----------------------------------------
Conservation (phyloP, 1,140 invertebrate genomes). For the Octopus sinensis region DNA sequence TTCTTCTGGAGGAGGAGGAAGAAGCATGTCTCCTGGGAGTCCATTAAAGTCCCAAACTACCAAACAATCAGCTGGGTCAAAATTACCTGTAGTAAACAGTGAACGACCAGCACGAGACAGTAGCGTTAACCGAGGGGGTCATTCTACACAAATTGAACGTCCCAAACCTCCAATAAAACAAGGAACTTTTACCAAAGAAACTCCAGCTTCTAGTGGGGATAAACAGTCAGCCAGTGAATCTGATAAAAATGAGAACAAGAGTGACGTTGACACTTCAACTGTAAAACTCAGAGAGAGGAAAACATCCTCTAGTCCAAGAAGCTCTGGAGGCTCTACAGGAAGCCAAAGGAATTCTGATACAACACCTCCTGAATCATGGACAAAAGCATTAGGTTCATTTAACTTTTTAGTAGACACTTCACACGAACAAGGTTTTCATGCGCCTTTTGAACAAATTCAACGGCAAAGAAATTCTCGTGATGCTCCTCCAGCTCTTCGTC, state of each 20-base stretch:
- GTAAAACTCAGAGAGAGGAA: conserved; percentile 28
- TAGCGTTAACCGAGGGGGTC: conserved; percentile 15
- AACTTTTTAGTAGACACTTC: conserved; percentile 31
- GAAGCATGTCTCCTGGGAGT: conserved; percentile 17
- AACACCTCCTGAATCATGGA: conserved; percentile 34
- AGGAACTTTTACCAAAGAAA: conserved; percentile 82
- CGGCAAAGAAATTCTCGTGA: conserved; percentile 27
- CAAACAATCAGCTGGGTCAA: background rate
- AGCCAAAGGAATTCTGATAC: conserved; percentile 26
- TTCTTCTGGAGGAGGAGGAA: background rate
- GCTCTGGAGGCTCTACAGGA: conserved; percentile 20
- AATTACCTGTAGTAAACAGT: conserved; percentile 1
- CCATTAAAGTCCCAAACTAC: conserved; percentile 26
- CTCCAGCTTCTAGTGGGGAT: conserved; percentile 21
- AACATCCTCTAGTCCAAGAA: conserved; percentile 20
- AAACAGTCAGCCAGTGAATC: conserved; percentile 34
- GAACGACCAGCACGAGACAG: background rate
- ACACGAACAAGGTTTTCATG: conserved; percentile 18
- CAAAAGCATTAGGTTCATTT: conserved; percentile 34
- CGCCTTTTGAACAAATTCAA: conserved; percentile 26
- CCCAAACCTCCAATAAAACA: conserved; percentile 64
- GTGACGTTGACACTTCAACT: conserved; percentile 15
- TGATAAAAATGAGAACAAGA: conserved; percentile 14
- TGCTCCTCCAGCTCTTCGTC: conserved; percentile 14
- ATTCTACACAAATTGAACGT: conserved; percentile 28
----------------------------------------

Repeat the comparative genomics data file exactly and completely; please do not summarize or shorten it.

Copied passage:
Conservation (phyloP, 1,140 invertebrate genomes). For the Octopus sinensis region DNA sequence TTCTTCTGGAGGAGGAGGAAGAAGCATGTCTCCTGGGAGTCCATTAAAGTCCCAAACTACCAAACAATCAGCTGGGTCAAAATTACCTGTAGTAAACAGTGAACGACCAGCACGAGACAGTAGCGTTAACCGAGGGGGTCATTCTACACAAATTGAACGTCCCAAACCTCCAATAAAACAAGGAACTTTTACCAAAGAAACTCCAGCTTCTAGTGGGGATAAACAGTCAGCCAGTGAATCTGATAAAAATGAGAACAAGAGTGACGTTGACACTTCAACTGTAAAACTCAGAGAGAGGAAAACATCCTCTAGTCCAAGAAGCTCTGGAGGCTCTACAGGAAGCCAAAGGAATTCTGATACAACACCTCCTGAATCATGGACAAAAGCATTAGGTTCATTTAACTTTTTAGTAGACACTTCACACGAACAAGGTTTTCATGCGCCTTTTGAACAAATTCAACGGCAAAGAAATTCTCGTGATGCTCCTCCAGCTCTTCGTC, state of each 20-base stretch:
- GTAAAACTCAGAGAGAGGAA: conserved; percentile 28
- TAGCGTTAACCGAGGGGGTC: conserved; percentile 15
- AACTTTTTAGTAGACACTTC: conserved; percentile 31
- GAAGCATGTCTCCTGGGAGT: conserved; percentile 17
- AACACCTCCTGAATCATGGA: conserved; percentile 34
- AGGAACTTTTACCAAAGAAA: conserved; percentile 82
- CGGCAAAGAAATTCTCGTGA: conserved; percentile 27
- CAAACAATCAGCTGGGTCAA: background rate
- AGCCAAAGGAATTCTGATAC: conserved; percentile 26
- TTCTTCTGGAGGAGGAGGAA: background rate
- GCTCTGGAGGCTCTACAGGA: conserved; percentile 20
- AATTACCTGTAGTAAACAGT: conserved; percentile 1
- CCATTAAAGTCCCAAACTAC: conserved; percentile 26
- CTCCAGCTTCTAGTGGGGAT: conserved; percentile 21
- AACATCCTCTAGTCCAAGAA: conserved; percentile 20
- AAACAGTCAGCCAGTGAATC: conserved; percentile 34
- GAACGACCAGCACGAGACAG: background rate
- ACACGAACAAGGTTTTCATG: conserved; percentile 18
- CAAAAGCATTAGGTTCATTT: conserved; percentile 34
- CGCCTTTTGAACAAATTCAA: conserved; percentile 26
- CCCAAACCTCCAATAAAACA: conserved; percentile 64
- GTGACGTTGACACTTCAACT: conserved; percentile 15
- TGATAAAAATGAGAACAAGA: conserved; percentile 14
- TGCTCCTCCAGCTCTTCGTC: conserved; percentile 14
- ATTCTACACAAATTGAACGT: conserved; percentile 28